At the start of The Prince and the Dressmaker, which is a charming middle-grade/YA graphic novel, everyone’s preparing for the Paris event of the summer: there’s a ball being thrown in honor of Prince Sebastian, who is sixteen, and whose parents want to match him up with a princess from some other royal family so they can live happily ever after and ensure the continuation of the royal line. Nearly everyone is swooning over the idea of the ball, but at least one young lady, Sophia, has no interest: we see her and her irate mother trying to get a new gown made in a hurry, because Sophia ruined the gown she was meant to wear to the ball by going riding in it. Frances, a young seamstress, is in charge of the new dress. “Make me look like the devil’s wench,” Sophia tells her, and Frances decides to give Sophia what she wants (6). Everyone’s scandalized by Sophia’s outfit, and Frances is on the verge of being fired, but then a new opportunity arrives: at least one person liked the outfit that Frances made for Sophia, and that person now wants to hire Frances as a personal seamstress.

Frances’s new boss, it turns out, is Prince Sebastian, who is maybe genderfluid, or just likes dresses: he explains that sometimes he sees his reflection in boys’ clothes and is fine with it, but sometimes it feels all wrong. He’s been wearing his mother’s dresses in secret for ages, but has decided he wants to sometimes wear dresses in public, as well: he asks Frances to make him a dress inspired by “marmalade and preserves” without telling her that it’s for a beauty pageant being put on by a jam company. He wins, and his alter-ego, Lady Crystallia, becomes the talk of Paris, with her daring and gorgeous dresses. But he’s anxious about his secret life being inappropriate for a future ruler: he worries about what the public would think, and what his parents would think, and assumes he’d never find a female romantic interest who would be OK with it. This causes tensions with Frances, though: everyone in the royal household knows that she’s his seamstress, so Sebastian tells her she can’t publicly declare that she makes Lady Crystallia’s dresses, too: he’s sure that if people knew, they’d put two and two together and he’d be outed.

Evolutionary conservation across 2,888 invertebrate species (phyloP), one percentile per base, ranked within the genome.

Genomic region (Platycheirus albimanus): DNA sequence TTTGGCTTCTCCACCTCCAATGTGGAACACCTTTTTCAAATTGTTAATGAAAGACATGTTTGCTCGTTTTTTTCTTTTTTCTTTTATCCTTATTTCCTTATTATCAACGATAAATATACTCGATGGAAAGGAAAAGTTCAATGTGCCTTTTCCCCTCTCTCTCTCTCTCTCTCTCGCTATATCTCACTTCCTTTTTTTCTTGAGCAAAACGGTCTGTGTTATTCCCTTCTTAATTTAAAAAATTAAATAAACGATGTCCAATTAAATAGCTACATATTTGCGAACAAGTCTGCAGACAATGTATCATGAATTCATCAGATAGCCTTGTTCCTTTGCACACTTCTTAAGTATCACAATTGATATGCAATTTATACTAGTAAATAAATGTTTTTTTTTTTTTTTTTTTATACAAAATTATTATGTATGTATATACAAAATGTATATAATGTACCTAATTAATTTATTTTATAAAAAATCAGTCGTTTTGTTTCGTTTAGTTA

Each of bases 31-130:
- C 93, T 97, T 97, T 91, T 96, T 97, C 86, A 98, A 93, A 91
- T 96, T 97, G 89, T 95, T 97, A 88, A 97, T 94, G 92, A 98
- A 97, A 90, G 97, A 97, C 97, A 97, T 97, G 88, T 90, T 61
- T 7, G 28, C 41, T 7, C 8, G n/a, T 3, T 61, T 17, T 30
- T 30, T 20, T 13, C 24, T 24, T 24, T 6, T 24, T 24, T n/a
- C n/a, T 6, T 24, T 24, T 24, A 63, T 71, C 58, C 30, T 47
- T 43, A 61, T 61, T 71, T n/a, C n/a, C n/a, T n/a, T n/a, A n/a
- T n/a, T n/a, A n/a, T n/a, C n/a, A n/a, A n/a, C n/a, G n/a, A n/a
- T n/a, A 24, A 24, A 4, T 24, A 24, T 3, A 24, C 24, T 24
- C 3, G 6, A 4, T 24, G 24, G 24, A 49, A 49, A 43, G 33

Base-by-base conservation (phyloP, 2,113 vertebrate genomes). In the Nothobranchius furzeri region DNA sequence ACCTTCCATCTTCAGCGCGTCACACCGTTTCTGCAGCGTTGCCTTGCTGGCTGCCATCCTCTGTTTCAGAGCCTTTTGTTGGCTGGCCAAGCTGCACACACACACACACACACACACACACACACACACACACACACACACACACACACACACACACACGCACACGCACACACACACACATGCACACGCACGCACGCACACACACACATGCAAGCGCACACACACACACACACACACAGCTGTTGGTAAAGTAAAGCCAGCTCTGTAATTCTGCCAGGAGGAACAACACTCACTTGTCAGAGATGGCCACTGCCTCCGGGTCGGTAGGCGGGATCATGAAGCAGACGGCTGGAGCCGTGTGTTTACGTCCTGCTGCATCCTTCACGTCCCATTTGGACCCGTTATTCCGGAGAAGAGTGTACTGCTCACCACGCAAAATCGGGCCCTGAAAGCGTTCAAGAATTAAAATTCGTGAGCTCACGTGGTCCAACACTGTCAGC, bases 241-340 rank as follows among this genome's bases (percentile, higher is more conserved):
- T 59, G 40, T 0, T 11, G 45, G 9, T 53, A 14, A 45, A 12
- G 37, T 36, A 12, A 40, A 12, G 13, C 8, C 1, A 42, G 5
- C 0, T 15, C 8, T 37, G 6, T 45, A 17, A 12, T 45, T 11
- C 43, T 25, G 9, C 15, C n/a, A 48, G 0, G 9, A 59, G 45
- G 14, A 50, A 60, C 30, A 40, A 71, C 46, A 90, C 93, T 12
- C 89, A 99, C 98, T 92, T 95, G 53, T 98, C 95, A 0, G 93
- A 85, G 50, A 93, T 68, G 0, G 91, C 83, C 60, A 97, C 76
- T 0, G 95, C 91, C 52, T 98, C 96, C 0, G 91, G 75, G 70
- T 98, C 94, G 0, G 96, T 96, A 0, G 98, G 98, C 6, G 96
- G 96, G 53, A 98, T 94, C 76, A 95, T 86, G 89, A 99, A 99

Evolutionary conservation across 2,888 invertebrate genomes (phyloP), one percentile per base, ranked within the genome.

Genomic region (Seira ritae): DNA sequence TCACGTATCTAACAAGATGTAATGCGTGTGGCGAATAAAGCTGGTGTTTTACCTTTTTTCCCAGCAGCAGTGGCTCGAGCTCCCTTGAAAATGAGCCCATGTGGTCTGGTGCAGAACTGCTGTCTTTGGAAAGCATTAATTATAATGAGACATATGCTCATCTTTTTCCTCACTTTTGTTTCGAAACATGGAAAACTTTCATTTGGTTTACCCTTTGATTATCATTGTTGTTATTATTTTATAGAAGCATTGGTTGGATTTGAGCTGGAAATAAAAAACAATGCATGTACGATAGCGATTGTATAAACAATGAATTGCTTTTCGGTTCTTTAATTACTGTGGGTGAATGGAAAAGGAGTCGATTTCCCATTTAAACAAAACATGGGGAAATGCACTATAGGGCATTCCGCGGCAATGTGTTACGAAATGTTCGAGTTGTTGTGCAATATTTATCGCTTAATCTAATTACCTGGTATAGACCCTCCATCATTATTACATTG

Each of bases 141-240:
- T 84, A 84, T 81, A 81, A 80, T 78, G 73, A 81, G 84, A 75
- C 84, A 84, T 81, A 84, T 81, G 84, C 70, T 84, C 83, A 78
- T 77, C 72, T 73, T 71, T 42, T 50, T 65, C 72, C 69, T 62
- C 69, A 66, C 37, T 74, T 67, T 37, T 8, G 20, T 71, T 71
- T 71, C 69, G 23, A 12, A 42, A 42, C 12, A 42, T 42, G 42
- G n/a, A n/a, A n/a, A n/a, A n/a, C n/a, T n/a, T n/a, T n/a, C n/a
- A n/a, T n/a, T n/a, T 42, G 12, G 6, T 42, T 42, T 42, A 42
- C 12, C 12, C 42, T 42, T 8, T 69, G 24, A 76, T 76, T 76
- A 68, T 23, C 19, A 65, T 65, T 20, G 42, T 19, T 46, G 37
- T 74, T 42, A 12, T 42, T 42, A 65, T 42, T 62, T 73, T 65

Things get stressful for everyone, and then things get better, and oh, there’s also a sub-plot about a fictional version of the first department store in Paris, which is having a fashion show to announce its line of women’s clothing, and Sebastian and Frances both learn about being true to themselves, and everything works out in the end. This was a fast and fun read, and I appreciated the art—especially the citrus-marmalade-inspired dress Frances makes, and also some other really gorgeous bits, like the misty and moody grey/green/blue early-morning-street-scene panels when Frances goes to work for the prince. I didn’t love this book as much as some people on Goodreads seem to have, but I think that’s partly because I generally like graphic memoirs more than graphic novels, and also because I’ve never been super into fashion/fancy dresses myself. (If there’d been a whole book about Sophia, the “Make me look like the devil’s wench” girl, who goes to the ball in her scandalous outfit and happily eats dessert by herself while everyone stares, I might have been more into that.)

2 Responses to “The Prince and the Dressmaker by Jen Wang
First Second: 2018”

  1. Jenny @ Reading the End Says:

    I’m not the most into fashion and fancy dresses myself, but I’m still excited to see the gorgeous dresses in this book. And also, I am already in love with Sophia and I haven’t even started reading. I love her! Maybe there can be a Sophia sequel.

  2. Heather Says:

    The dresses are indeed really neat, and yeah, I would be so into a Sophia sequel!

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